The employees of the respondent companies have at all times tendered their services, and the respondent companies at all times expected them to remain available to return to work. Their employment contracts were not suspended; the respondent companies took a decision not to operate on any basis during the lockdown and thus did not require their employees to attend to their ordinary functions.”

The court further noted that the contracts of employment contained no express provisions dealing with force majeure.

Impossibility of performance and the contract of employment

In analysing the common law, the court held that if provision is not made contractually by way of a force majeure clause, “a party will only be able to rely on the very stringent provisions of the common law doctrine of supervening impossibility of performance, for which objective impossibility is a requirement”. Relying on traditional conceptions of ‘supervening impossibility’, the court held that performance is not excused in all cases of force majeure, reaffirming the position in Unlocked Properties that:

‘The impossibility must be absolute or objective as opposed to relative or subjective. Subjective impossibility to receive or to make performance does not terminate the contract or extinguish the obligation.’

Force majeure and the contract of employment

The judgment introduces a degree of certainty regarding the impact of the national lockdown on contracts of employment. By way of summary, the court at paragraph 39 stated that:

“The obligation which the trust companies owed to their employees, to pay them their salaries, has always been capable of performance and was at no time rendered impossible. It is trite that the duty to pay, and the commensurate right to remuneration, arises not from the actual performance of work, but from the tendering of service”.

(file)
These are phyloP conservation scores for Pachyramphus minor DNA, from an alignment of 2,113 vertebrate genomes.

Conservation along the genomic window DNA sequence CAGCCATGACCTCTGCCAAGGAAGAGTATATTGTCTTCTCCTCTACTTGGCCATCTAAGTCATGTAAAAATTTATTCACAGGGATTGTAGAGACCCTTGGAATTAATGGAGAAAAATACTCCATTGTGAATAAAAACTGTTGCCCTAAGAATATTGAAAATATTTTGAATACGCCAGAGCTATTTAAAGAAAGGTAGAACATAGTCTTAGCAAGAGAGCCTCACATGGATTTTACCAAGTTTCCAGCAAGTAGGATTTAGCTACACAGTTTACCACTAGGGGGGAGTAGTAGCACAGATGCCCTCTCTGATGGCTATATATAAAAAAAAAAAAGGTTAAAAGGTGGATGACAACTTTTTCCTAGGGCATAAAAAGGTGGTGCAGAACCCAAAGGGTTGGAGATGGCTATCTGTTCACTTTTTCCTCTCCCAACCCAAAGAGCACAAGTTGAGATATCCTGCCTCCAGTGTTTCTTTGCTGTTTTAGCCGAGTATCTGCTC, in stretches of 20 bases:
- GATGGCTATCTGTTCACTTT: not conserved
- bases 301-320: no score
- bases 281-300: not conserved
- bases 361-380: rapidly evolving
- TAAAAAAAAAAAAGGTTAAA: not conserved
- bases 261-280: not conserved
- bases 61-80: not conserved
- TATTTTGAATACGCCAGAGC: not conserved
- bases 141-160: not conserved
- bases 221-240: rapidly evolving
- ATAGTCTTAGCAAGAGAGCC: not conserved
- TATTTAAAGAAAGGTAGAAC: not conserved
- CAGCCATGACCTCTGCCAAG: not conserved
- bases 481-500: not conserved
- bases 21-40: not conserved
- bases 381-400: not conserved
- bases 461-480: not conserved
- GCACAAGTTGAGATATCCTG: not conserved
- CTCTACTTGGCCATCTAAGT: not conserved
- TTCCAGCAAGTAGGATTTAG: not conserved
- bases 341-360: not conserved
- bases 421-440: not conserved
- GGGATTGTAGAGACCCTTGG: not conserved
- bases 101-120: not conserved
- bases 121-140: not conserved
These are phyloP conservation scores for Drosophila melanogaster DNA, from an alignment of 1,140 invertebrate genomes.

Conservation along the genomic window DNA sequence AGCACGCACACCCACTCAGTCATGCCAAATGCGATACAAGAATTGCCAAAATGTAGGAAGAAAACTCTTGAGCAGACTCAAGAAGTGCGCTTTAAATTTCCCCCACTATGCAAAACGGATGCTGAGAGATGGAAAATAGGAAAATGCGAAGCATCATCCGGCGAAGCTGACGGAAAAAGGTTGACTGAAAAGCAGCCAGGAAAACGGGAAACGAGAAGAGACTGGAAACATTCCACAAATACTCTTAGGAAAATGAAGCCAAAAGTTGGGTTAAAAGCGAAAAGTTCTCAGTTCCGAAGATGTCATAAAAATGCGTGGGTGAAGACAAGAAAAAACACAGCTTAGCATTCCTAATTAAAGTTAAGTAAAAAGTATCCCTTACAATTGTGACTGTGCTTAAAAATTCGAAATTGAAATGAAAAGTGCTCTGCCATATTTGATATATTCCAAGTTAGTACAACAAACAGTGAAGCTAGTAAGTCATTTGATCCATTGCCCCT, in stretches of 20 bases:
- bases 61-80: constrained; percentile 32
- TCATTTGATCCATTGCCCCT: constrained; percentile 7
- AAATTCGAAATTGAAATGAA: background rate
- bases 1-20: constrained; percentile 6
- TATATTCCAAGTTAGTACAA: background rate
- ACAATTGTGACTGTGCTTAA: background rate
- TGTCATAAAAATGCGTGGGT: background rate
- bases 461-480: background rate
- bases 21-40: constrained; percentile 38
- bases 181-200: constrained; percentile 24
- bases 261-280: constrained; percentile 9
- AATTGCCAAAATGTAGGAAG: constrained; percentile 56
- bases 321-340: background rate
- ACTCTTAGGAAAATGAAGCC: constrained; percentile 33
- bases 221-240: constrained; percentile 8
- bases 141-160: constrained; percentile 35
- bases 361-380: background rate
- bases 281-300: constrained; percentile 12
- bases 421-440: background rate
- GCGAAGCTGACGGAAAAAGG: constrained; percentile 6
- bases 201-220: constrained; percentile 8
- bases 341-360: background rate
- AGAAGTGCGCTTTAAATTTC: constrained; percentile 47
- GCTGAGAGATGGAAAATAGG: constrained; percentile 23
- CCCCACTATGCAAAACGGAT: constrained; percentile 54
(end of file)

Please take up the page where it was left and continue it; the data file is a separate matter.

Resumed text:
The court held that the respondent companies could not rely on force majeure as a defence to their obligation owed to their employees as it was possible to pay their salaries.

The applicants further contended that the trust companies had also been permitted to trade in some form during the lockdown. In the context of business rescue, the court made it clear that:

“The decision to remain closed until the end of the lockdown will result in tremendous financial hardship to the respondent companies and their employees, particularly when there is no indication as to when the lockdown will reach the level at which restaurants will be permitted to resume normal trading.”


It is important to note that the respondent companies were able to conduct their businesses to some degree, albeit in alternate forms (i.e. takeaways and deliveries, rather than sit down). The ratio of this judgment therefore does not necessarily apply to businesses that were prevented from operating in terms of the Regulations under the Disaster Management Act 57 of 2002 (DMA).

The judgment does provide possible insights into how courts may view the employment relationship in the context of the COVID-19 pandemic. Business rescue may present an option to employees in such circumstances. It may also serve as a powerful deterrent against failure by employers to pay their employees during lockdown or refrain from operating to the extent permitted under the Regulations.

The court has emphasised the strong commitment to the enforcement of employees’ rights under the Act, particularly to remuneration, in spite of the lockdown and the decision not to trade. The judgment has provided guidance to employers affected by the national lockdown and decisions with regard to the reopening of businesses.